In her summer internship with New York State Agricultural Experiment Station (NYSAES), Yuxi Liu ’18 is working with Cornell University entomologists to better understand the Grape Berry Moth (GBM), a crop-damaging pest, especially in wine regions like the Finger Lakes.
Working with NYSAES Senior Research Associate Charles Linn and his graduate student collaborator Michael Wolfin, Liu’s research looks at two aspects of the GBM’s behavior. Liu is being funded by the Brenda and Dave Rickey Foundation. Brenda and Dave Rickey, a native of Geneva, established the Foundation as one of several means of supporting the Geneva community. Since 2009, the Rickey Foundation has helped fund HWS student research at NYSAES.
The first focuses on how the female GBMs respond to their host plants in the controlled environment of a flight tunnel. “We use dogwood and grape leaves as plant sources in the flight tunnel and record the behaviors of GBM,” says Liu, noting that “because GBM is a specialist who only lays eggs on grape plants,” it is essential to know what lies behind their plant preference.
The second aspect of the project focuses on “the identification and evaluation of grape shoot volatiles attractive to female GBM.” To accomplish this, Liu explains, the team sterilizes the grape leaves to remove microbes and then compares the results to a profile of unsterilized grape leaves, using gas chromatography-mass spectrometry (GCMS), a chemical analysis technique.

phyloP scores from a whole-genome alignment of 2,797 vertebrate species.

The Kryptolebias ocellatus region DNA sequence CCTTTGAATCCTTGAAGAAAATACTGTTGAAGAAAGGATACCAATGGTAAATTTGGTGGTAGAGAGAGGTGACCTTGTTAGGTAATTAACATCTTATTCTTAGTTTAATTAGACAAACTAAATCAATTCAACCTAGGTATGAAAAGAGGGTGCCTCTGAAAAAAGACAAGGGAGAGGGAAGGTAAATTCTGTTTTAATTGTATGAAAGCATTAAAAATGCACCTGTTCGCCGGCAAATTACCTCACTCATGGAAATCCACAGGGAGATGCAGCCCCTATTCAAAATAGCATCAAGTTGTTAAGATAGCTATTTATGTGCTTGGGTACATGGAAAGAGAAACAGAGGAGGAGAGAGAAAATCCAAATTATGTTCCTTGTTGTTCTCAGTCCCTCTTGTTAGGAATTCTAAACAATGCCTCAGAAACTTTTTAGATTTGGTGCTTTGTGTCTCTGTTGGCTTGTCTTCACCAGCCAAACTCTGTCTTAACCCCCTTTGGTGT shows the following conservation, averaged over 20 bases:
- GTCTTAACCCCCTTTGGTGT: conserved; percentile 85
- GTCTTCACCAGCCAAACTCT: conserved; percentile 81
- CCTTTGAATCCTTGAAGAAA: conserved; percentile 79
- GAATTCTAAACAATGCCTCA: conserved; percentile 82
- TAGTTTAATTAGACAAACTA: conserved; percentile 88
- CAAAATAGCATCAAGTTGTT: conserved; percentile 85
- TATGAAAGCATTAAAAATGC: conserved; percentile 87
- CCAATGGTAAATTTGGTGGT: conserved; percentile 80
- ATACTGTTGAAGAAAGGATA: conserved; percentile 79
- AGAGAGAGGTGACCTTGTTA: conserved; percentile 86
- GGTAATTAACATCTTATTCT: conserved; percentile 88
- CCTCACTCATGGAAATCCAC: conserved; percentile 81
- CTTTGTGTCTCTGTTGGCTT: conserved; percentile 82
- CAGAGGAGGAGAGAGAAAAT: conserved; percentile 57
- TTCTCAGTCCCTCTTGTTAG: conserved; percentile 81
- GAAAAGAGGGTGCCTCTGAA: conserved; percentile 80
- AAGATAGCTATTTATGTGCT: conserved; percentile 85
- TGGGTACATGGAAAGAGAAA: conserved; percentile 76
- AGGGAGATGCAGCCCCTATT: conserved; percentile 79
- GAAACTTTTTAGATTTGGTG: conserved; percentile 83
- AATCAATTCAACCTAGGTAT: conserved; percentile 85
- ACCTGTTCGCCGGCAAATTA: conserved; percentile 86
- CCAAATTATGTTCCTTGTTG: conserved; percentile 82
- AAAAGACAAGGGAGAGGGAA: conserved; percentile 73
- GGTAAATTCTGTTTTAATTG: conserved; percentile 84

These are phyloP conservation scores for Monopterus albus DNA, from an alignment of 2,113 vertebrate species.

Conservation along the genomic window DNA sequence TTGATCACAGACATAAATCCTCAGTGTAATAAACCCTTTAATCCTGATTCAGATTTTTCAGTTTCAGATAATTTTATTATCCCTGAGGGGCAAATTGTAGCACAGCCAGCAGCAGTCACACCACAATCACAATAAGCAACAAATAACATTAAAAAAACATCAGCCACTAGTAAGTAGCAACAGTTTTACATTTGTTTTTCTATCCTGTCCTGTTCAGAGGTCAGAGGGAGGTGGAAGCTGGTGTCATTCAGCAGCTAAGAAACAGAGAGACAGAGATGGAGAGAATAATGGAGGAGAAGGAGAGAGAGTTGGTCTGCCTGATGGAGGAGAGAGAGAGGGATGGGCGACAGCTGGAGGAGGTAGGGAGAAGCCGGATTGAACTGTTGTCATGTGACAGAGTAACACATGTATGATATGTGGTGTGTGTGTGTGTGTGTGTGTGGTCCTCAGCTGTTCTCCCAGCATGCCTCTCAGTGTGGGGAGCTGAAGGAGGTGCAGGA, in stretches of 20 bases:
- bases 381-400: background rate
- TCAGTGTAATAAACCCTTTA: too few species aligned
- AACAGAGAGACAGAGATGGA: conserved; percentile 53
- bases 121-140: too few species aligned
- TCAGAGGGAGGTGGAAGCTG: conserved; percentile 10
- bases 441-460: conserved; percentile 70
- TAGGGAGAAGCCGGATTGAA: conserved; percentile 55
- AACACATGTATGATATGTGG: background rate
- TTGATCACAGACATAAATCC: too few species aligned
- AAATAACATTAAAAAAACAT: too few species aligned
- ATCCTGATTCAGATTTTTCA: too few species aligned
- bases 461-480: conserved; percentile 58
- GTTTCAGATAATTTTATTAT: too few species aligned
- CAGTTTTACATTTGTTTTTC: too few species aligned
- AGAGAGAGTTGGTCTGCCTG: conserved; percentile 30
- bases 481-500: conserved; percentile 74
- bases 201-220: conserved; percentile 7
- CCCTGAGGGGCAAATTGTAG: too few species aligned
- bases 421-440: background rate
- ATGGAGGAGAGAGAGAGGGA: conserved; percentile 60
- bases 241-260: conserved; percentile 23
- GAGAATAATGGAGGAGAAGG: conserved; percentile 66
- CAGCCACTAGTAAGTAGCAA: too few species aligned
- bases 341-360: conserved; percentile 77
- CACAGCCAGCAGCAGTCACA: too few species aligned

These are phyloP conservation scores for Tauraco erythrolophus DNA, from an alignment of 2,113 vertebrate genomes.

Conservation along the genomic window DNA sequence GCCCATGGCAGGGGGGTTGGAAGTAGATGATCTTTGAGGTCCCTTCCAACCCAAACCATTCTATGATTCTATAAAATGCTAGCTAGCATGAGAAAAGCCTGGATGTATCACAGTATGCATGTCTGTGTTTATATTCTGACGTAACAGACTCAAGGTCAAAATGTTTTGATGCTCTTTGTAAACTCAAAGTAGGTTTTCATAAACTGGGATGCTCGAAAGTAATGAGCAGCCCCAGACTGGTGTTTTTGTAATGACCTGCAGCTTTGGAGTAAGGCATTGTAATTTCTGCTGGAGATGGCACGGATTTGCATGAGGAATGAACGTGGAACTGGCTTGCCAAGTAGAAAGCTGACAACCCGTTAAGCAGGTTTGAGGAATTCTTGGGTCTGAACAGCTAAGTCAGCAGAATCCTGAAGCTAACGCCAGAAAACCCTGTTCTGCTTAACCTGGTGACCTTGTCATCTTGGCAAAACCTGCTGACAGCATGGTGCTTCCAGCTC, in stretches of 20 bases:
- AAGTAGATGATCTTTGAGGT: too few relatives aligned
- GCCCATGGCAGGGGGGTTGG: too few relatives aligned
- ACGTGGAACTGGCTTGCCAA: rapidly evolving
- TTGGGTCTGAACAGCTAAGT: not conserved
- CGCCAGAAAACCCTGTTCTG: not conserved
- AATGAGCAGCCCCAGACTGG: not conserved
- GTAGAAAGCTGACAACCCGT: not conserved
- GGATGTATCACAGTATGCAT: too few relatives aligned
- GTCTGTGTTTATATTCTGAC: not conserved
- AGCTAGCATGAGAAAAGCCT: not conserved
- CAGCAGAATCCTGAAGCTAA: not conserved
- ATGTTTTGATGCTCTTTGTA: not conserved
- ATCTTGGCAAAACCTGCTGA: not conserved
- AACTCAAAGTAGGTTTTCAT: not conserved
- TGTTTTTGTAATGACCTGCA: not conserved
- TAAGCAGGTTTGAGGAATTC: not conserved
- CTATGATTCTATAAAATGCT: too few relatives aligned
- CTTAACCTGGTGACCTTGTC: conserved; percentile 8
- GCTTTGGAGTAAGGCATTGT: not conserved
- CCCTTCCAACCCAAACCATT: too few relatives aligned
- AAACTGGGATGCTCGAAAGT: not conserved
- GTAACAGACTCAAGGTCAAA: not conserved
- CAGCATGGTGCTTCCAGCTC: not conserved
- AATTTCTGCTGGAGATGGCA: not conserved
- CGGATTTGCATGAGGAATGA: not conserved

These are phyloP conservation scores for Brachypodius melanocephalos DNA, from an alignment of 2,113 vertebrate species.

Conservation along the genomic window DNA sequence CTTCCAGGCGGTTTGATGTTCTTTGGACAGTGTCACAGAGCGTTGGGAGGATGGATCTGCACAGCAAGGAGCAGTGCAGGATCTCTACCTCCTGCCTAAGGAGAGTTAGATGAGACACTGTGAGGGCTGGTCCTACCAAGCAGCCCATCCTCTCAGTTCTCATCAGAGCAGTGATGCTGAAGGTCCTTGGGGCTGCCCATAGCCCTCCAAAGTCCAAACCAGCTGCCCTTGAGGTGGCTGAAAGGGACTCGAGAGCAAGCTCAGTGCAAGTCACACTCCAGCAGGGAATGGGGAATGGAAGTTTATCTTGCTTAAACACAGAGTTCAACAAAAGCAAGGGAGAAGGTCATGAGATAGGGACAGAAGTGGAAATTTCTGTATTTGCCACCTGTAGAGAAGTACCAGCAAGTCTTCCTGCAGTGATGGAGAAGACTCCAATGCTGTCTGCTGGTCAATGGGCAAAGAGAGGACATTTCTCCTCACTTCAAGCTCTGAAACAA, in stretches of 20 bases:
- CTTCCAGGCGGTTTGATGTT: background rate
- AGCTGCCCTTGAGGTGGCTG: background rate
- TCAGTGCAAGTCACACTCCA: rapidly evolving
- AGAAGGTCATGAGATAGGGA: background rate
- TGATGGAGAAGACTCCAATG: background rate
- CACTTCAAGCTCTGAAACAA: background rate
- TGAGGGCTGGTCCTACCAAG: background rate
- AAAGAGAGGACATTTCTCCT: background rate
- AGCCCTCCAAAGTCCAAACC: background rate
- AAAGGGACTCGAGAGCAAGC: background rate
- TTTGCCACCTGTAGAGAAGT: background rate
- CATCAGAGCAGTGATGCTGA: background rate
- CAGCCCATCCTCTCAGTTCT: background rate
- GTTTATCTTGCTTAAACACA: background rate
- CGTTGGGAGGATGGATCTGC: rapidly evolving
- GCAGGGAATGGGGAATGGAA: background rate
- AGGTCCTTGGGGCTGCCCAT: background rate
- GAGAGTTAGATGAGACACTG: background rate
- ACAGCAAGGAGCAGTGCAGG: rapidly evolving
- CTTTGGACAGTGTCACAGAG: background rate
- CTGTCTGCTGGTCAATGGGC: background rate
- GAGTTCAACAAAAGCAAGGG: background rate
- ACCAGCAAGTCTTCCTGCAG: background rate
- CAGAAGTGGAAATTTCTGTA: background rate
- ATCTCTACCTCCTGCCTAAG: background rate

“The most exciting and also challenging part in the project is analyzing the GCMS profile,” says Liu, who is new to the “amazing and interesting” technique.
A biochemistry major, Liu has developed research and data analysis skills during courses on cell biology, biostatistics, and organic chemistry. Her research this summer at the NYSAES, represents a chance to meet new people, explore new kinds of projects and use new technology, she says, noting that the professors and technicians at NYSAES are warm and “very willing to teach me and help me.”
For many years, HWS students like Liu have collaborated with Cornell researchers at the Geneva-based NYSAES. Through innovative research, education and extension programs, the NYSAES seeks to advance a sustainable agriculture and food system that will improve human health, protect the environment and support the economic development that is needed to address state and global needs.
Over the years, HWS students have participated in summer or academic-year research at NYSAES, which often fulfills course credit for independent studies, Honors work or semester-long research projects. Students also may receive monetary compensation for such research work.